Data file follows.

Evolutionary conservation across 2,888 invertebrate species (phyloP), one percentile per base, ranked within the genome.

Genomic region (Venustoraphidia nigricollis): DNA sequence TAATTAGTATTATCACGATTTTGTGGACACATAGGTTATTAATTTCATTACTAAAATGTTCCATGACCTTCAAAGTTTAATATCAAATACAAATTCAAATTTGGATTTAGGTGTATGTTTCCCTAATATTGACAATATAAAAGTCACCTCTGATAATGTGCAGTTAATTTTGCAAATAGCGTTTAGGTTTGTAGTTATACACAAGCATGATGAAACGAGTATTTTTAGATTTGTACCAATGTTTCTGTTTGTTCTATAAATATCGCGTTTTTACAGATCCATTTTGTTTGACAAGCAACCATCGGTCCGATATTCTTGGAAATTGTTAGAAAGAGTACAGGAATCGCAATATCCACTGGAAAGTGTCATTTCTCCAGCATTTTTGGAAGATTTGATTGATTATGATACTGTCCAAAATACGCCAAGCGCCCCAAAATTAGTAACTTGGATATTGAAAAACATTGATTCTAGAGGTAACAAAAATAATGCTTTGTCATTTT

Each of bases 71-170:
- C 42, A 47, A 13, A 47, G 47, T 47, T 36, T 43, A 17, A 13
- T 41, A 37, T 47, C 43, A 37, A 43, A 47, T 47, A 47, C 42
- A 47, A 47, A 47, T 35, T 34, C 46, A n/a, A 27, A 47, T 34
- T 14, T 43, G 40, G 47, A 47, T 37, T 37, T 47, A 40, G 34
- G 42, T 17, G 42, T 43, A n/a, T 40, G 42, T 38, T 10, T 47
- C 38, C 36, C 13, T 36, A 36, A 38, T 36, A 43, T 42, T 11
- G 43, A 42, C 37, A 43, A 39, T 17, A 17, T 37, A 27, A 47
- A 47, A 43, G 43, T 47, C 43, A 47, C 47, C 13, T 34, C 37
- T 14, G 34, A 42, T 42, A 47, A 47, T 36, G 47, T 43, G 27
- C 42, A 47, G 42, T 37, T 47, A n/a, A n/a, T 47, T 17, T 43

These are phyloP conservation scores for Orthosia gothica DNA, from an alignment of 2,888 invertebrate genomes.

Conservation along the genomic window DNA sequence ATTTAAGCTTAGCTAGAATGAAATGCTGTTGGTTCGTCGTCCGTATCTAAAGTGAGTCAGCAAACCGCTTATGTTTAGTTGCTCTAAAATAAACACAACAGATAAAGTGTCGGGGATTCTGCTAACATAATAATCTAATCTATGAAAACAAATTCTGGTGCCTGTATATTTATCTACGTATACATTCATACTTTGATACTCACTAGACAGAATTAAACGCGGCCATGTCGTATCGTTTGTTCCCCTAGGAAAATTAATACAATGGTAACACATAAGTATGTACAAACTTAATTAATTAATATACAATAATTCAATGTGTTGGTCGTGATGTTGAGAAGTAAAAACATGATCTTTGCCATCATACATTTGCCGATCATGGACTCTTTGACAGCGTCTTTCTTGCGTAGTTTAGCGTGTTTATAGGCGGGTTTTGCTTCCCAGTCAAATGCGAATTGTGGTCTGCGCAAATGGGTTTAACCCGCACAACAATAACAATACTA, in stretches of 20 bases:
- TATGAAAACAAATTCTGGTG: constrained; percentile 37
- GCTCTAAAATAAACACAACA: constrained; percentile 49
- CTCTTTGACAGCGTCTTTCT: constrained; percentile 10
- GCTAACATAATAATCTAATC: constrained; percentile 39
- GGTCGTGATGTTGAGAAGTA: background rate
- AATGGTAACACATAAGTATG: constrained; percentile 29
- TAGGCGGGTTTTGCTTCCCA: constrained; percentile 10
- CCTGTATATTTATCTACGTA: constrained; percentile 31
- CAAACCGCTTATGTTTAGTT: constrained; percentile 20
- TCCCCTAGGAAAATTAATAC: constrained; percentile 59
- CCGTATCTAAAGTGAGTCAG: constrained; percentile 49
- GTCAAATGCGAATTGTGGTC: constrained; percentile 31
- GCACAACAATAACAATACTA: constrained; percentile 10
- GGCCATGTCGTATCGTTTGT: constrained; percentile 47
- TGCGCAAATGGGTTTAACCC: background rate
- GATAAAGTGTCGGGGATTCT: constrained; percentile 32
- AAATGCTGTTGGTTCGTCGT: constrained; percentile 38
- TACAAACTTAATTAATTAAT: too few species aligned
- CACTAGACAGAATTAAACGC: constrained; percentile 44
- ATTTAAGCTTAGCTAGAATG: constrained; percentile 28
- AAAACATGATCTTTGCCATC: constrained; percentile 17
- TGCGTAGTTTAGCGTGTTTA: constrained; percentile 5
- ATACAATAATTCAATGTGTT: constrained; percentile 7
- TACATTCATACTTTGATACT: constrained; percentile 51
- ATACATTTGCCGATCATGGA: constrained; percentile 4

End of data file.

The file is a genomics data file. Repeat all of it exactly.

Evolutionary conservation across 2,888 invertebrate species (phyloP), one percentile per base, ranked within the genome.

Genomic region (Venustoraphidia nigricollis): DNA sequence TAATTAGTATTATCACGATTTTGTGGACACATAGGTTATTAATTTCATTACTAAAATGTTCCATGACCTTCAAAGTTTAATATCAAATACAAATTCAAATTTGGATTTAGGTGTATGTTTCCCTAATATTGACAATATAAAAGTCACCTCTGATAATGTGCAGTTAATTTTGCAAATAGCGTTTAGGTTTGTAGTTATACACAAGCATGATGAAACGAGTATTTTTAGATTTGTACCAATGTTTCTGTTTGTTCTATAAATATCGCGTTTTTACAGATCCATTTTGTTTGACAAGCAACCATCGGTCCGATATTCTTGGAAATTGTTAGAAAGAGTACAGGAATCGCAATATCCACTGGAAAGTGTCATTTCTCCAGCATTTTTGGAAGATTTGATTGATTATGATACTGTCCAAAATACGCCAAGCGCCCCAAAATTAGTAACTTGGATATTGAAAAACATTGATTCTAGAGGTAACAAAAATAATGCTTTGTCATTTT

Each of bases 71-170:
- C 42, A 47, A 13, A 47, G 47, T 47, T 36, T 43, A 17, A 13
- T 41, A 37, T 47, C 43, A 37, A 43, A 47, T 47, A 47, C 42
- A 47, A 47, A 47, T 35, T 34, C 46, A n/a, A 27, A 47, T 34
- T 14, T 43, G 40, G 47, A 47, T 37, T 37, T 47, A 40, G 34
- G 42, T 17, G 42, T 43, A n/a, T 40, G 42, T 38, T 10, T 47
- C 38, C 36, C 13, T 36, A 36, A 38, T 36, A 43, T 42, T 11
- G 43, A 42, C 37, A 43, A 39, T 17, A 17, T 37, A 27, A 47
- A 47, A 43, G 43, T 47, C 43, A 47, C 47, C 13, T 34, C 37
- T 14, G 34, A 42, T 42, A 47, A 47, T 36, G 47, T 43, G 27
- C 42, A 47, G 42, T 37, T 47, A n/a, A n/a, T 47, T 17, T 43

These are phyloP conservation scores for Orthosia gothica DNA, from an alignment of 2,888 invertebrate genomes.

Conservation along the genomic window DNA sequence ATTTAAGCTTAGCTAGAATGAAATGCTGTTGGTTCGTCGTCCGTATCTAAAGTGAGTCAGCAAACCGCTTATGTTTAGTTGCTCTAAAATAAACACAACAGATAAAGTGTCGGGGATTCTGCTAACATAATAATCTAATCTATGAAAACAAATTCTGGTGCCTGTATATTTATCTACGTATACATTCATACTTTGATACTCACTAGACAGAATTAAACGCGGCCATGTCGTATCGTTTGTTCCCCTAGGAAAATTAATACAATGGTAACACATAAGTATGTACAAACTTAATTAATTAATATACAATAATTCAATGTGTTGGTCGTGATGTTGAGAAGTAAAAACATGATCTTTGCCATCATACATTTGCCGATCATGGACTCTTTGACAGCGTCTTTCTTGCGTAGTTTAGCGTGTTTATAGGCGGGTTTTGCTTCCCAGTCAAATGCGAATTGTGGTCTGCGCAAATGGGTTTAACCCGCACAACAATAACAATACTA, in stretches of 20 bases:
- TATGAAAACAAATTCTGGTG: constrained; percentile 37
- GCTCTAAAATAAACACAACA: constrained; percentile 49
- CTCTTTGACAGCGTCTTTCT: constrained; percentile 10
- GCTAACATAATAATCTAATC: constrained; percentile 39
- GGTCGTGATGTTGAGAAGTA: background rate
- AATGGTAACACATAAGTATG: constrained; percentile 29
- TAGGCGGGTTTTGCTTCCCA: constrained; percentile 10
- CCTGTATATTTATCTACGTA: constrained; percentile 31
- CAAACCGCTTATGTTTAGTT: constrained; percentile 20
- TCCCCTAGGAAAATTAATAC: constrained; percentile 59
- CCGTATCTAAAGTGAGTCAG: constrained; percentile 49
- GTCAAATGCGAATTGTGGTC: constrained; percentile 31
- GCACAACAATAACAATACTA: constrained; percentile 10
- GGCCATGTCGTATCGTTTGT: constrained; percentile 47
- TGCGCAAATGGGTTTAACCC: background rate
- GATAAAGTGTCGGGGATTCT: constrained; percentile 32
- AAATGCTGTTGGTTCGTCGT: constrained; percentile 38
- TACAAACTTAATTAATTAAT: too few species aligned
- CACTAGACAGAATTAAACGC: constrained; percentile 44
- ATTTAAGCTTAGCTAGAATG: constrained; percentile 28
- AAAACATGATCTTTGCCATC: constrained; percentile 17
- TGCGTAGTTTAGCGTGTTTA: constrained; percentile 5
- ATACAATAATTCAATGTGTT: constrained; percentile 7
- TACATTCATACTTTGATACT: constrained; percentile 51
- ATACATTTGCCGATCATGGA: constrained; percentile 4